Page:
E.P. Thompson and Working-Class Culture as a Site for Conflict, Consciousness and Resistance
Towards a Recognizable Theory of Culture
Raymond Williams

Introducing Stuart Hall
The Importance and Re-evaluation of Popular Mass Culture

Youth Subcultures and Resistance
A Dialogue with Quadrophenia


Subcultures and Widening Horizons
Further Strategies for Practice

How to Dominate the Masses Without Resorting to the Inquisition
Antonio Gramsci and Hegemony Theory

A Few Ways You Might Adapt Ideas from Louis Althusser to Cultural Studies
a Dialogue with Dr Jeckyll and Mr Hyde

Crying Woolf! Thinking with Feminism
Adapting Theory to Explore Race, Ethnicity and Sexuality
The Case of East is East

Consolidating Practice, Heuristic Thinking, Creative Cri-tickle Acts and Further Research

An outstanding entry level text aimed at those with little or no cultural studies knowledge... Innovative, creative and clever
Times Higher Education

What a weird and wonderful book. It is the Ronseal of Cultural Studies Literature; it does what it says on the tin... the ideal textbook for Further Education and first year Higher Education Cultural Studies Students... It is also a brilliant revision and essay writing tool for more advanced learners. It is concise, honest and straightforward in its aims and content and witty in its approach... This does not mean however that its content is ‘dumbed down'. It valiantly manages to retain all the highly academic information required for this area of study and does not shy away from using the appropriate terminology and language that Cultural Studies students must familiarise themselves with. The ‘Oversimplification Warnings’, ‘Practice Exercises’, illustrations and ‘Notes’ act as practical or cognitive revision for the body of text rather than as a ‘gutter press’ substitute... this is a highly successful book, in that it has accomplished its intentions, but it is also a motivational book. Its quality and character allow the reader to ‘feel’ the enthusiasm of its author which in turn becomes infectious, instilling in the reader a genuine sense of ebullient perturbation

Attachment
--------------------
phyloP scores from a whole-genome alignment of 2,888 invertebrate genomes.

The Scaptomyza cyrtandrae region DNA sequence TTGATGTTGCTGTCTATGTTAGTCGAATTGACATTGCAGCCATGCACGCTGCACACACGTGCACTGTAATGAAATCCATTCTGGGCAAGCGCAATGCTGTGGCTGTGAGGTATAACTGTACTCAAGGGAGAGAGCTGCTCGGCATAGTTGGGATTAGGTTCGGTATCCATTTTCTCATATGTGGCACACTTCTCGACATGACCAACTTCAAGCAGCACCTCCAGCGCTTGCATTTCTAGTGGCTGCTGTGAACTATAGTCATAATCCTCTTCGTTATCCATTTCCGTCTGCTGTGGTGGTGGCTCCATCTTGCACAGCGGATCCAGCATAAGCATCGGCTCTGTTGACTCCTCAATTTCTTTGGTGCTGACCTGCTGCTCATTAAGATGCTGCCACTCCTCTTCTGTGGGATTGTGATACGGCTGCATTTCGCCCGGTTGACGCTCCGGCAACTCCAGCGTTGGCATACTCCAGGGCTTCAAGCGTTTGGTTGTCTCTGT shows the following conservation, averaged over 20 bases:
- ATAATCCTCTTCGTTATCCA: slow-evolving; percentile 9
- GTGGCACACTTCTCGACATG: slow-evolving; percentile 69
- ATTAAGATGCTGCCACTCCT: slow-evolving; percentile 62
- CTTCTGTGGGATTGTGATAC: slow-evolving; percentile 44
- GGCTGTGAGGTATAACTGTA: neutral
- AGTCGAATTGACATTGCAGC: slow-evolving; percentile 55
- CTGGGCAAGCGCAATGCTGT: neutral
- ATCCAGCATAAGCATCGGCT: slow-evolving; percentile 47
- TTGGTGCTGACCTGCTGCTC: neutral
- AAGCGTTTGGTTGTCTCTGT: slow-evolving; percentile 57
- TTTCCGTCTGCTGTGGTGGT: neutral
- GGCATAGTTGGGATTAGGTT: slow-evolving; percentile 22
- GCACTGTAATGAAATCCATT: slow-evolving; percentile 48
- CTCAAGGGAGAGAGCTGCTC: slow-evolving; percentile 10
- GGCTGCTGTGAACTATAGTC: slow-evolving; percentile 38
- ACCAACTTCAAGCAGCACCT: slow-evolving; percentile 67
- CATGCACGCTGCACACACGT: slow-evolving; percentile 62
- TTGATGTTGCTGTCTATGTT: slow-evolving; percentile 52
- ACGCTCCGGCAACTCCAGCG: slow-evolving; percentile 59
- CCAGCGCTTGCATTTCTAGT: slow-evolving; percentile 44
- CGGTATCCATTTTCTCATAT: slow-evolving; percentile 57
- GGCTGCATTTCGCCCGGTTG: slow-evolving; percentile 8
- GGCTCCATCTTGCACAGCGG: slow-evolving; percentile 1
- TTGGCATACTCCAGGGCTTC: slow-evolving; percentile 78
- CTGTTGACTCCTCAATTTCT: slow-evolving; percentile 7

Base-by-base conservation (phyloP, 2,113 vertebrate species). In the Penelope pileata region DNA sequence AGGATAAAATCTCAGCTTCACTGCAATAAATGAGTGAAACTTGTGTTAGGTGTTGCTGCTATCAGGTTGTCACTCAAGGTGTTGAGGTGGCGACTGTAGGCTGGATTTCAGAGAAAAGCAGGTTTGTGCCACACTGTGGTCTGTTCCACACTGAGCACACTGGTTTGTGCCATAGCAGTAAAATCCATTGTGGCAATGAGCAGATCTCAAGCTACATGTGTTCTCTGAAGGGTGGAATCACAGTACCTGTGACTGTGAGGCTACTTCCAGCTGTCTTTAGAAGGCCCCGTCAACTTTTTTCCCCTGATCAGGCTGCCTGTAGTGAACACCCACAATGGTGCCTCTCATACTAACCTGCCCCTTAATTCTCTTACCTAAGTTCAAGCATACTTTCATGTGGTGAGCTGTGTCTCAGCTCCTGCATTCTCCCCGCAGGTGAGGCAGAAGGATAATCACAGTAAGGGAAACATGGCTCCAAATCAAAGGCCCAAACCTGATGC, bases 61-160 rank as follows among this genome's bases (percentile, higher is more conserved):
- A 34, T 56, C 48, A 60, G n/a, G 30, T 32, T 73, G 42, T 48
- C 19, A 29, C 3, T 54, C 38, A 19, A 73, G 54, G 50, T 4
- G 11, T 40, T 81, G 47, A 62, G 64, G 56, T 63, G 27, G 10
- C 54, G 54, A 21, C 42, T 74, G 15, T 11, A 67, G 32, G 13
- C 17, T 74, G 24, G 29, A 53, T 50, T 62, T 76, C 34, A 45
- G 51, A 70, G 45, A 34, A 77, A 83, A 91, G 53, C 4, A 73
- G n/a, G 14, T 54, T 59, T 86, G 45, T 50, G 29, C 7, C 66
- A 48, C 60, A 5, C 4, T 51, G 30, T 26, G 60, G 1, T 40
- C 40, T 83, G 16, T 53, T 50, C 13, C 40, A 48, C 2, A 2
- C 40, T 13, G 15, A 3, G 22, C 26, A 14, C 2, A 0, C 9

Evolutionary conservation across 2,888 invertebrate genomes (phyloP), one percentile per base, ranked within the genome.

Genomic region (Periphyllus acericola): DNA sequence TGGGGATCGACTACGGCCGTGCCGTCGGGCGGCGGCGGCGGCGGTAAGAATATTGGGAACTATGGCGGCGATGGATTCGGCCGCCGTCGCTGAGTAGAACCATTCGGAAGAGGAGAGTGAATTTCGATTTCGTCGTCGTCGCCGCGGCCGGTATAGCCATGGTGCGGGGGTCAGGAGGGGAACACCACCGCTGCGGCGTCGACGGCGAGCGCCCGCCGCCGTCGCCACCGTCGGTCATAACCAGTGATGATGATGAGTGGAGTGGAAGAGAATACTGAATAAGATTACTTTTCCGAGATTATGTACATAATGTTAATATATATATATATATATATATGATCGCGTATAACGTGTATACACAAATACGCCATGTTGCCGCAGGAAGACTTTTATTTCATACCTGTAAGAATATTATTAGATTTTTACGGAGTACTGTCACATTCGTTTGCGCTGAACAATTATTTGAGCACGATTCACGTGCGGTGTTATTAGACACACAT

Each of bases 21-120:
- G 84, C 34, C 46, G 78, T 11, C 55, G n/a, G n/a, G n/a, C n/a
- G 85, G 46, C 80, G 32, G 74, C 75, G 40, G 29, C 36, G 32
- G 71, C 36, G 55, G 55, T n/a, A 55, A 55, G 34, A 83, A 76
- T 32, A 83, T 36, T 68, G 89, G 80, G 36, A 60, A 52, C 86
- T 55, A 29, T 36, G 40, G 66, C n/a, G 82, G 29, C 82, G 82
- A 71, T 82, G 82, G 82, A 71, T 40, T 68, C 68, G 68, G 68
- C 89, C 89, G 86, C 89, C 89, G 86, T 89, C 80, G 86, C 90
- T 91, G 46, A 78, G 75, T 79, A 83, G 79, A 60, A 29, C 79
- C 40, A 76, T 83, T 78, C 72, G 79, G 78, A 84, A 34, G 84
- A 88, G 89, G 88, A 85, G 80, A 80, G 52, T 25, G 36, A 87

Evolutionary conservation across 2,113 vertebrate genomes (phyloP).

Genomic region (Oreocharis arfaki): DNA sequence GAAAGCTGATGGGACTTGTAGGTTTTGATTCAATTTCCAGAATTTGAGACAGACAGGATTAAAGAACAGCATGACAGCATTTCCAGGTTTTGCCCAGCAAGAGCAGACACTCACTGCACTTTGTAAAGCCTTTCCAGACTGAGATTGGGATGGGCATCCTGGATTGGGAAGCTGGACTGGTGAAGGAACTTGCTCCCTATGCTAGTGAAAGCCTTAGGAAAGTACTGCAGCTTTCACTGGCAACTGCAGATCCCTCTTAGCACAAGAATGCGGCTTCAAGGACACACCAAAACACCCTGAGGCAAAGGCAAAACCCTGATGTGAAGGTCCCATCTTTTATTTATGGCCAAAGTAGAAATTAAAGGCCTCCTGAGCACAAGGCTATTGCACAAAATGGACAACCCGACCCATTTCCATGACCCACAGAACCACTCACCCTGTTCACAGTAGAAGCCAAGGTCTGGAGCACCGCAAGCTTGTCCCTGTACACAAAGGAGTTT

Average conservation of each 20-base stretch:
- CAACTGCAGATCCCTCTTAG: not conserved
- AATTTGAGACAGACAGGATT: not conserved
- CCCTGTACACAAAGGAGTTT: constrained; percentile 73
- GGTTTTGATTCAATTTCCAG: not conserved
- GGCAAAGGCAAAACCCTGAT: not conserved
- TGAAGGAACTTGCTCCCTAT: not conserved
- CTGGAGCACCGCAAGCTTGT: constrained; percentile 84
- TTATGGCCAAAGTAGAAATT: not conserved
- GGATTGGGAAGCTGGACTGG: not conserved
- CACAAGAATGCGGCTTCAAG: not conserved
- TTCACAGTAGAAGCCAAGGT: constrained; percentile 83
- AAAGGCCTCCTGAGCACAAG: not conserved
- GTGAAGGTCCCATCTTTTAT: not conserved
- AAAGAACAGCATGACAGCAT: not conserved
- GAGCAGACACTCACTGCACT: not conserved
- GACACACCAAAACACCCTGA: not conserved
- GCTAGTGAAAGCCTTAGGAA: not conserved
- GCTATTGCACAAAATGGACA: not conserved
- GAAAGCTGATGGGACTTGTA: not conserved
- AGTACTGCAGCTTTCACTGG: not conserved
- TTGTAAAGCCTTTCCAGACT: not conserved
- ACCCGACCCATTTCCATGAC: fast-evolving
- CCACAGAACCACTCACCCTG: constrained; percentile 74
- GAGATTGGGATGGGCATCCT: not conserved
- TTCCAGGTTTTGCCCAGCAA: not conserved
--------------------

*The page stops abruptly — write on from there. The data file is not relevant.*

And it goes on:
The Higher Education Authority